For those who believe that there must be a more agile and efficient way for people to get things done, here is a brilliantly discursive, thought-provoking book about the leadership and management process that is changing the way we live. In the future, historians may look back on human progress and draw a sharp line designating “before Scrum” and “after Scrum.” Scrum is that ground-breaking. It already drives most of the world’s top technology companies. And now it’s starting to spread to every domain where leaders wrestle with complex projects.
It’s a great book for understanding how to run teams
Million Dollar Coach – Taki Moore
Million Dollar Coach is the must-have resource for coaches. Increase the income you earn, work when and how you want, watch your clients get incredible results…… and become empowered to live a life of massive personal freedom. This book is essential reading for coaches of all experience-levels and types and is of particular value for anyone looking to start a coaching business to short cut growing pains and quickly rise to become a Million Dollar Coach.
It’s really useful to understand how to motivate people around a mission and a goal and taught me a lot about management styles.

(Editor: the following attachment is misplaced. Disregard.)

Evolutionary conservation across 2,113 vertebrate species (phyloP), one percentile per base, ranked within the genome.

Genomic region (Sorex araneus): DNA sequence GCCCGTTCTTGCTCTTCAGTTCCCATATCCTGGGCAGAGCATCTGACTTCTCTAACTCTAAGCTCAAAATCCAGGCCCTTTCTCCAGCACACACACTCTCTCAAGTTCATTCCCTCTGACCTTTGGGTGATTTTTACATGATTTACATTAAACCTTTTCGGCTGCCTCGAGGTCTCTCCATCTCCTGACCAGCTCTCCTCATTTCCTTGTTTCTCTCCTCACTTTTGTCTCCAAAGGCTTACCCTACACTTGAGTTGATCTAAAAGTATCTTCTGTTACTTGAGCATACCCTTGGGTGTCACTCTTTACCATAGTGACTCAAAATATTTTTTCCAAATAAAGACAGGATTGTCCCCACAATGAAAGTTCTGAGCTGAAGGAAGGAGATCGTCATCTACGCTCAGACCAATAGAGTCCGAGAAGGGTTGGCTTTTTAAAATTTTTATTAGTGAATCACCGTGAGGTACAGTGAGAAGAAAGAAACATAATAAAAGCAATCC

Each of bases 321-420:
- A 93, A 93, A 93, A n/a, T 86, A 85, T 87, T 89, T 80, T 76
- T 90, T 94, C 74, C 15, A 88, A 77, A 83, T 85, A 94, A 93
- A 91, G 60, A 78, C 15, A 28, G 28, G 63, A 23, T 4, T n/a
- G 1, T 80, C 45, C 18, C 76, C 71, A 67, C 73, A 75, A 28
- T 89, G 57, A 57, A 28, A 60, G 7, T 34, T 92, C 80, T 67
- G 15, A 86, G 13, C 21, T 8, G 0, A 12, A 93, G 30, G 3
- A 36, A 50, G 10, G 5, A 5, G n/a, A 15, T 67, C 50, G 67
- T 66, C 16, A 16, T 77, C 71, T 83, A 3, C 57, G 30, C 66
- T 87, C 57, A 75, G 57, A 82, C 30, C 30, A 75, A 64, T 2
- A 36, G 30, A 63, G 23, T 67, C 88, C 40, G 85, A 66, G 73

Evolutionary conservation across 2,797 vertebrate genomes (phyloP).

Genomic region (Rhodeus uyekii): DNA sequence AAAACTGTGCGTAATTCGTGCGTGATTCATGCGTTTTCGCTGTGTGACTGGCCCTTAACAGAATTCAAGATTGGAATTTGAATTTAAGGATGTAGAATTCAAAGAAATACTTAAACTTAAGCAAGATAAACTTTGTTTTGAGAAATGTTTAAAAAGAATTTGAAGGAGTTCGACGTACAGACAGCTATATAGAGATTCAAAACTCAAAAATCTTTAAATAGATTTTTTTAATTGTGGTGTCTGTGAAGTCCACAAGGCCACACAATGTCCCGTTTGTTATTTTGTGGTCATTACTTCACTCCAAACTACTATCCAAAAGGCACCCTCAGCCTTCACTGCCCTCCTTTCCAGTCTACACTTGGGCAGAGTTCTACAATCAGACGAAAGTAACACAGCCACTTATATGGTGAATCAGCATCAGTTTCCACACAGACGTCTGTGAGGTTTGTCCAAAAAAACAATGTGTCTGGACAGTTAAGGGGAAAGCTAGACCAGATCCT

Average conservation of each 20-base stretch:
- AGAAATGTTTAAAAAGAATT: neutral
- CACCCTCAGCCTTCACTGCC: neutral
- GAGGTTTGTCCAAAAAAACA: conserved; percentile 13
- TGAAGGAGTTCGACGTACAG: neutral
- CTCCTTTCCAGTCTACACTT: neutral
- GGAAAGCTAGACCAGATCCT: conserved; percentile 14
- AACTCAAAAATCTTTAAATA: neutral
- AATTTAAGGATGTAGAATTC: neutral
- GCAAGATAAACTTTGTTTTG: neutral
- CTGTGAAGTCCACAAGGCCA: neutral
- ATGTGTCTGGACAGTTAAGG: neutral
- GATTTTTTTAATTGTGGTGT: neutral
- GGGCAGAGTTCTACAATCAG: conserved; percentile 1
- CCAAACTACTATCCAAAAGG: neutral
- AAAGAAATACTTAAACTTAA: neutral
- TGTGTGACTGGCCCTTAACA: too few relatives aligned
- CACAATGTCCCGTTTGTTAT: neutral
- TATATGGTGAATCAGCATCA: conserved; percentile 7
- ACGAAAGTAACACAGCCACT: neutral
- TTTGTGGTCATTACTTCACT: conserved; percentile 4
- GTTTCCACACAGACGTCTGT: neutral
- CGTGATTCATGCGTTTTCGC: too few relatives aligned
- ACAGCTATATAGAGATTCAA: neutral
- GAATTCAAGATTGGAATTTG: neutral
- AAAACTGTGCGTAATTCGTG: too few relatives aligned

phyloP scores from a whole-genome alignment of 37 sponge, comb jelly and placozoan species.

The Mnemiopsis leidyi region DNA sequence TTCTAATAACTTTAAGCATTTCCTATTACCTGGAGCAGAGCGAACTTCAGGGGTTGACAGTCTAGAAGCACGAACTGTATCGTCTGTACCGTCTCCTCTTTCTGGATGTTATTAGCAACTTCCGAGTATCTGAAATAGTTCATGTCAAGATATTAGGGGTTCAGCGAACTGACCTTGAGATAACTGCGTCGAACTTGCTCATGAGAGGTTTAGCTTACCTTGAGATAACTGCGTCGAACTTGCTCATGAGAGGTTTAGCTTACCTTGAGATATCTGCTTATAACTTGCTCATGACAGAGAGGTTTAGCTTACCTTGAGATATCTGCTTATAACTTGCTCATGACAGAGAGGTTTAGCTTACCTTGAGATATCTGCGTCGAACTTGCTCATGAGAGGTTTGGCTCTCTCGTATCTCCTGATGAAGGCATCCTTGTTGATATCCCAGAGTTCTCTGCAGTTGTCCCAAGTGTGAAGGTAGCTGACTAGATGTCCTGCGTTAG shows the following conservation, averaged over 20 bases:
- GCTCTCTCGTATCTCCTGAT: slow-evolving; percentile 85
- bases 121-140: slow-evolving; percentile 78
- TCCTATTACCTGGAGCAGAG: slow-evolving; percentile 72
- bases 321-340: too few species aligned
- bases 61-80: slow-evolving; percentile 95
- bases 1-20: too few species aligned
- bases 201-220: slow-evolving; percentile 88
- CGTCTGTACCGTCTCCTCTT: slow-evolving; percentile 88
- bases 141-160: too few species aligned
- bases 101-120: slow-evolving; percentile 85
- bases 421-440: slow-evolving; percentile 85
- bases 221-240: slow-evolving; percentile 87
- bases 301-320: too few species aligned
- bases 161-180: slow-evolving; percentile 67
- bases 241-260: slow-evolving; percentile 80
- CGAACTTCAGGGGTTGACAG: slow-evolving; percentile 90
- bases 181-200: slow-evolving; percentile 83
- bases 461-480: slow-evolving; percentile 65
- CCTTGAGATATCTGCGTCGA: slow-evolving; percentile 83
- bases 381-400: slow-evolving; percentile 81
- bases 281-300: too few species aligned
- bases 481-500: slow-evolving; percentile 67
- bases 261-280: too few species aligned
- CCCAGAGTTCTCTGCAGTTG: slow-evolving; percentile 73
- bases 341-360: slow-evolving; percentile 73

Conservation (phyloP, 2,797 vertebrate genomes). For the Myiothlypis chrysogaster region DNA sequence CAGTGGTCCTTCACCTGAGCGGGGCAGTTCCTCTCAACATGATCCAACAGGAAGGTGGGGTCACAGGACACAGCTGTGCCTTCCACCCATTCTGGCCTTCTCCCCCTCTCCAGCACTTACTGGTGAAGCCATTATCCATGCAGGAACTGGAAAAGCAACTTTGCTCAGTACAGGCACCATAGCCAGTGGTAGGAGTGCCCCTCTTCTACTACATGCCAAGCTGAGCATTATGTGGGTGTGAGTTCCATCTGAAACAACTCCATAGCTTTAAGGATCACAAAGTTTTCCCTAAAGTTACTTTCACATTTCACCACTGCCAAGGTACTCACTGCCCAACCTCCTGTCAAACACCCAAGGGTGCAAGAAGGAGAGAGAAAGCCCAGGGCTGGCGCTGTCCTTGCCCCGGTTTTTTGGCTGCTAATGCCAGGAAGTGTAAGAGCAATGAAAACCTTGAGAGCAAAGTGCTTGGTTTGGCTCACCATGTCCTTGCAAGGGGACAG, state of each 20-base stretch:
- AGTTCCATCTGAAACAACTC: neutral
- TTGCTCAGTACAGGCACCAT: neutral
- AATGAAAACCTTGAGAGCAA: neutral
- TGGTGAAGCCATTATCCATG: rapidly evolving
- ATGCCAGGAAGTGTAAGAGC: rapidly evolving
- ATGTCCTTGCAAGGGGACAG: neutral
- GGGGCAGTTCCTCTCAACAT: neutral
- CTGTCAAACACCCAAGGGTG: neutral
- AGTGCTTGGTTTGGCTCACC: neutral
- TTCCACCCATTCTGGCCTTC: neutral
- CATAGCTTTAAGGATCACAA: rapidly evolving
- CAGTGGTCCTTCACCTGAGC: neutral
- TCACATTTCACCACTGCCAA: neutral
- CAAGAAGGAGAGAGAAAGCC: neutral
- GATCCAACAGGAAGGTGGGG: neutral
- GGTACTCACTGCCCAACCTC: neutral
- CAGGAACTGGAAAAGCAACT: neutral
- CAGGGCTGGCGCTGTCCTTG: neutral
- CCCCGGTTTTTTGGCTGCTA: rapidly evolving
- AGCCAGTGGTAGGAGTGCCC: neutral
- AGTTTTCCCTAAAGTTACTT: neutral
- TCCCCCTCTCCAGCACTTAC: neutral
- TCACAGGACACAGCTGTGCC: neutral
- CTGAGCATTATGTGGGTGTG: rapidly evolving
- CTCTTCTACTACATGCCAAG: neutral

Leadership and Self-Deception – Arbinger Institute
This book shows how the problems that typically prevent superior performance in organizations and cause conflicts in our personal lives are the result of a little-known problem called self-deception. When trapped in self-deception, we live and work as if trapped in a box. We can’t see the reality around us—we’re blind to the self-serving motivations that are sabotaging us on the job and at home. But there is a way out. Through an entertaining and engaging story, Leadership and Self-Deception shows what self-deception is, how it infects our lives, the damage it does, and, most importantly, what can be done about it.
It’s a fabulous framework for how to lead people. There are a number of books in their series. I recommend them all. They are very short and useable.
Who: The A Method for Hiring – Geoff Smart and Randy Street